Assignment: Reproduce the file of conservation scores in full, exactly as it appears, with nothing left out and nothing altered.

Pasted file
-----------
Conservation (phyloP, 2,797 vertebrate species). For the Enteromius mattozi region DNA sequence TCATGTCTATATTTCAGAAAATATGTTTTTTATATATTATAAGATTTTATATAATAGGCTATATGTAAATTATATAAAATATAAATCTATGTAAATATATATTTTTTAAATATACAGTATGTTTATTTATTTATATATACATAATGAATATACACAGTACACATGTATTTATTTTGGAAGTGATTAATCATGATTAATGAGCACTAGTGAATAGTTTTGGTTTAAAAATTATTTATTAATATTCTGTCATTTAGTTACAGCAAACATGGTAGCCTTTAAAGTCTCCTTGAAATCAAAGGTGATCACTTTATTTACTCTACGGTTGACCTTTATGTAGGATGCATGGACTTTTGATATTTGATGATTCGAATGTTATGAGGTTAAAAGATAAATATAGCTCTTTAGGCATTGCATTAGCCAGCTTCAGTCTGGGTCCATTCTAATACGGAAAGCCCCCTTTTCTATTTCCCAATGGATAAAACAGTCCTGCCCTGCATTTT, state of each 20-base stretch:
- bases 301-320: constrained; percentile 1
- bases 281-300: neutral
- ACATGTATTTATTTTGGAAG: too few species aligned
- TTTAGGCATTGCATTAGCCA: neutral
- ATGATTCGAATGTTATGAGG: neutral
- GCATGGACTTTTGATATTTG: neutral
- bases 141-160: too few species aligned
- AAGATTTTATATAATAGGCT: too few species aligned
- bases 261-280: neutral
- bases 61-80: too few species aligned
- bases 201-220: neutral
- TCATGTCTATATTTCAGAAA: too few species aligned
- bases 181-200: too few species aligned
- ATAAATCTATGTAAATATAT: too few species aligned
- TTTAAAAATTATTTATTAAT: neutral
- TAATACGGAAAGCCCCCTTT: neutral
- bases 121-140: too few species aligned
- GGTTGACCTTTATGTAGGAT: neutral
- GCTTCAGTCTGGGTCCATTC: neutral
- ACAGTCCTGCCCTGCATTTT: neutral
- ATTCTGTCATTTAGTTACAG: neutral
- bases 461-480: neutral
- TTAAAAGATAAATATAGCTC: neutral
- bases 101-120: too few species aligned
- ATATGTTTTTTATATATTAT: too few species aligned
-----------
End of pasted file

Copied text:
Conservation (phyloP, 2,797 vertebrate species). For the Enteromius mattozi region DNA sequence TCATGTCTATATTTCAGAAAATATGTTTTTTATATATTATAAGATTTTATATAATAGGCTATATGTAAATTATATAAAATATAAATCTATGTAAATATATATTTTTTAAATATACAGTATGTTTATTTATTTATATATACATAATGAATATACACAGTACACATGTATTTATTTTGGAAGTGATTAATCATGATTAATGAGCACTAGTGAATAGTTTTGGTTTAAAAATTATTTATTAATATTCTGTCATTTAGTTACAGCAAACATGGTAGCCTTTAAAGTCTCCTTGAAATCAAAGGTGATCACTTTATTTACTCTACGGTTGACCTTTATGTAGGATGCATGGACTTTTGATATTTGATGATTCGAATGTTATGAGGTTAAAAGATAAATATAGCTCTTTAGGCATTGCATTAGCCAGCTTCAGTCTGGGTCCATTCTAATACGGAAAGCCCCCTTTTCTATTTCCCAATGGATAAAACAGTCCTGCCCTGCATTTT, state of each 20-base stretch:
- bases 301-320: constrained; percentile 1
- bases 281-300: neutral
- ACATGTATTTATTTTGGAAG: too few species aligned
- TTTAGGCATTGCATTAGCCA: neutral
- ATGATTCGAATGTTATGAGG: neutral
- GCATGGACTTTTGATATTTG: neutral
- bases 141-160: too few species aligned
- AAGATTTTATATAATAGGCT: too few species aligned
- bases 261-280: neutral
- bases 61-80: too few species aligned
- bases 201-220: neutral
- TCATGTCTATATTTCAGAAA: too few species aligned
- bases 181-200: too few species aligned
- ATAAATCTATGTAAATATAT: too few species aligned
- TTTAAAAATTATTTATTAAT: neutral
- TAATACGGAAAGCCCCCTTT: neutral
- bases 121-140: too few species aligned
- GGTTGACCTTTATGTAGGAT: neutral
- GCTTCAGTCTGGGTCCATTC: neutral
- ACAGTCCTGCCCTGCATTTT: neutral
- ATTCTGTCATTTAGTTACAG: neutral
- bases 461-480: neutral
- TTAAAAGATAAATATAGCTC: neutral
- bases 101-120: too few species aligned
- ATATGTTTTTTATATATTAT: too few species aligned